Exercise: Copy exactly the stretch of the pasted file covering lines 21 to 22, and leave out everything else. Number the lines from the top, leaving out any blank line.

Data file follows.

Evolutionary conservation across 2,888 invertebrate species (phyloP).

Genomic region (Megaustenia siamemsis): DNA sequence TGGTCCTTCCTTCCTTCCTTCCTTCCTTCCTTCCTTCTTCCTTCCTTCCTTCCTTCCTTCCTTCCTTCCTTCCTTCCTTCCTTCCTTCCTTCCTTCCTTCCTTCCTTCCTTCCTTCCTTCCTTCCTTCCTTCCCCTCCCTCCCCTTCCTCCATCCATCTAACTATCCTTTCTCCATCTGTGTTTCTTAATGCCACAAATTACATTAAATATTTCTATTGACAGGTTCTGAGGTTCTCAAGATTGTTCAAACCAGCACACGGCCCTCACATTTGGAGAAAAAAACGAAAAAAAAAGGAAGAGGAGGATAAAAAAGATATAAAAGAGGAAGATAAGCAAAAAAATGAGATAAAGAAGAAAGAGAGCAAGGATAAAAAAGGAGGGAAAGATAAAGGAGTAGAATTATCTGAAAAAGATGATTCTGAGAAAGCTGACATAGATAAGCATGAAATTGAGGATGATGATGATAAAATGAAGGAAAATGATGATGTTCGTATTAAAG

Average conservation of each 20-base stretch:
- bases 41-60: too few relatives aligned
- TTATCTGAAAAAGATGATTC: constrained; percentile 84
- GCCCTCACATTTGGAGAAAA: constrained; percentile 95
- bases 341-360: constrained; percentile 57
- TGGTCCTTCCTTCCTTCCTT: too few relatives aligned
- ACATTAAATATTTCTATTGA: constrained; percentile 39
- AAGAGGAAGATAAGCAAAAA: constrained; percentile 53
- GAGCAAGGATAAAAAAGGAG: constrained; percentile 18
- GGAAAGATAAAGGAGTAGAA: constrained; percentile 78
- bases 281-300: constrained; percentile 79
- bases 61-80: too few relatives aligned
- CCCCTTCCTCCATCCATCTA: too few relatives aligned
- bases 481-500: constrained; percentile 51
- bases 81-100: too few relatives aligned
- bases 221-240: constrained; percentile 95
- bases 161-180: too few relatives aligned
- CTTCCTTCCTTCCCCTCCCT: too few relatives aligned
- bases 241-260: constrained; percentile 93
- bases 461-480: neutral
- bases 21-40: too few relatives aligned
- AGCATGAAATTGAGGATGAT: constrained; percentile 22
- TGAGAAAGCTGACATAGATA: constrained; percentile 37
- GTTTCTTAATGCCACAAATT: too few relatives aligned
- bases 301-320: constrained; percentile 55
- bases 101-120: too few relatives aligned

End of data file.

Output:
- bases 241-260: constrained; percentile 93
- bases 461-480: neutral